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Creative projects at Lyth Arts Centre benefit from £60,000 National Lottery funding

By Jean Gunn

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Lyth Arts Centre.
Lyth Arts Centre.

Lyth Arts Centre (LAC) has received £60,000 of National Lottery funding in the latest round of Creative Scotland Open Fund awards.

The funding for LAC will enable a period of organisational development and the roll out of a busy programme of activity spotlighting the natural environment and climate action. It will also allow the growth of the Caithness Artists in Residence scheme throughout the winter months and the welcome return of the local arts centre's festive activities.

The local centre is one of four projects in the Highlands sharing in £93,376 of funding – Skye and Raasay's SEALL Festival of Small Halls was awarded £15,000, while Ullapool Book Festival received £13,376 and Sandstone Press has an award of £5000.

Lyth co-director Charlotte Mountford said: "The team at LAC are excited to continue to grow our creative projects in the community. This includes the development of our innovative Caithness Artists in Residence programme, with more commissioning and training opportunities for local creatives to support the Caithness community.

"The project also includes new programmes like The Land for Those that Work It: Caithness and East Sutherland Climate Beacon which is in partnership with Timespan and University of Highlands and Islands, and Out of the Blue, a new arts and mental-health project.

"We are also very excited to be able to bring a special festive experience to every child in Caithness, screening a digital Christmas theatre show in every primary school this December."

Lyth Arts Centre's Northern Lights Festival, held in October, proved extremely popular.
Lyth Arts Centre's Northern Lights Festival, held in October, proved extremely popular.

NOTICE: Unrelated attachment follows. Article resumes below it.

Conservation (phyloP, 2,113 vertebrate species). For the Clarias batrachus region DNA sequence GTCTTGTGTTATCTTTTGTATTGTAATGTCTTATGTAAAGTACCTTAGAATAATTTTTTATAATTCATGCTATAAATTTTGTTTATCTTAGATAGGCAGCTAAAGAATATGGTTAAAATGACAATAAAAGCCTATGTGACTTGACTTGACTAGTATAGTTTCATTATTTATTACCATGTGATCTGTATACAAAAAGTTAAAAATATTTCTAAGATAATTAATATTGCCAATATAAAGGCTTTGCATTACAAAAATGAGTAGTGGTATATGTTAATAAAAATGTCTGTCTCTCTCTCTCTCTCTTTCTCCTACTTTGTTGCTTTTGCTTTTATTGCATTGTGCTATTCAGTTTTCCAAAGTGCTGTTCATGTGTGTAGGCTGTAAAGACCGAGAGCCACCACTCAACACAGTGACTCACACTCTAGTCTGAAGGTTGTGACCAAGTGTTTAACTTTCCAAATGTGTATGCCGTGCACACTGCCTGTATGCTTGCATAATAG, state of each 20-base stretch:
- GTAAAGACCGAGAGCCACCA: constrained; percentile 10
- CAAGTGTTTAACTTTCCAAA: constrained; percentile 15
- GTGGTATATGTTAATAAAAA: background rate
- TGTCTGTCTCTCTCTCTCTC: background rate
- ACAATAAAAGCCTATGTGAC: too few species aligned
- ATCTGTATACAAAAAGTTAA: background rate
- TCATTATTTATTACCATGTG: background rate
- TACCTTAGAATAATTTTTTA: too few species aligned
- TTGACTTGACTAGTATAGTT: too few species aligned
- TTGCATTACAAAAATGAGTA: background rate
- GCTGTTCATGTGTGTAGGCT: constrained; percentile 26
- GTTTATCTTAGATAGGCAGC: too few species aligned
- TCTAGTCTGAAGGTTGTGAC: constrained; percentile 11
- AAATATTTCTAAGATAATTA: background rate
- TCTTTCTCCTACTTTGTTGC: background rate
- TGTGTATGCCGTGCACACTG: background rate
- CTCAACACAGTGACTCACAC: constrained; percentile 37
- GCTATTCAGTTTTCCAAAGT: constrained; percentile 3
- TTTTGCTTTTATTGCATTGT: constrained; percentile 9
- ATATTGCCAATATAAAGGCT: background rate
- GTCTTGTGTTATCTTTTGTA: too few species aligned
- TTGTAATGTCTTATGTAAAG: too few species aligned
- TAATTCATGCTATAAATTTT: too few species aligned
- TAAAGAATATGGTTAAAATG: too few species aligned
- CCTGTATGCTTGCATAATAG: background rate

Skye and Raasay’s SEALL Festival of Small Halls is bringing Scotland’s finest traditional musicians to some of the nation’s most remote rural halls. The festival is a celebration of island life and Highland musical heritage centred around Scotland’s national day. This year nine musicians will take up residence at the Sligachan Hotel for 11 days, making new music and forging new collaborations.

Marie Lewis, creative director at SEALL commented: "Small Halls workshops reach around 640 students in all schools on Skye and Raasay and have inspired many young people to continue their music instruction or to take it up for the first time. We will continue to use Small Halls to support our young rising talent."

Ullapool Book Festival will welcome book lovers back to the festival from May 6-8, 2022, for their 18th edition. Amongst a stellar line up their 2022 programme includes two Giller Prize winners and a short-listed Booker Prize author. Keep an eye on their website for programme announcements.

Chair of Ullapool Book Festival Joan Michael said: "We have welcomed well over 200 writers as well as many musicians in past festivals and the 2022 programme of poets, playwright, and fiction and non-fiction writers enlivened with music carries on this tradition.

"Next year’s guests are from Scotland, Estonia and Canada and we’ll also have our usual Gaelic session with simultaneous translation which is sure to be thought-provoking and challenging."

The Highland projects are among the 36 creative initiatives across Scotland sharing in over £772,000 of National Lottery funding in the latest round of Open Fund awards.

Iain Munro, CEO, Creative Scotland said: "These Open Fund grants are capable of making a palpable and positive difference to the lives and careers of artists, and more widely to those of us living within Scotland’s communities.

"Thanks to the generosity of National Lottery players, who raise £30 million for good causes across the UK every year, these awards continue to support communities the length and breadth of Scotland, inspiring generations and boosting overall wellbeing."

A full list of Open Fund recipient awards is available on the Creative Scotland website.

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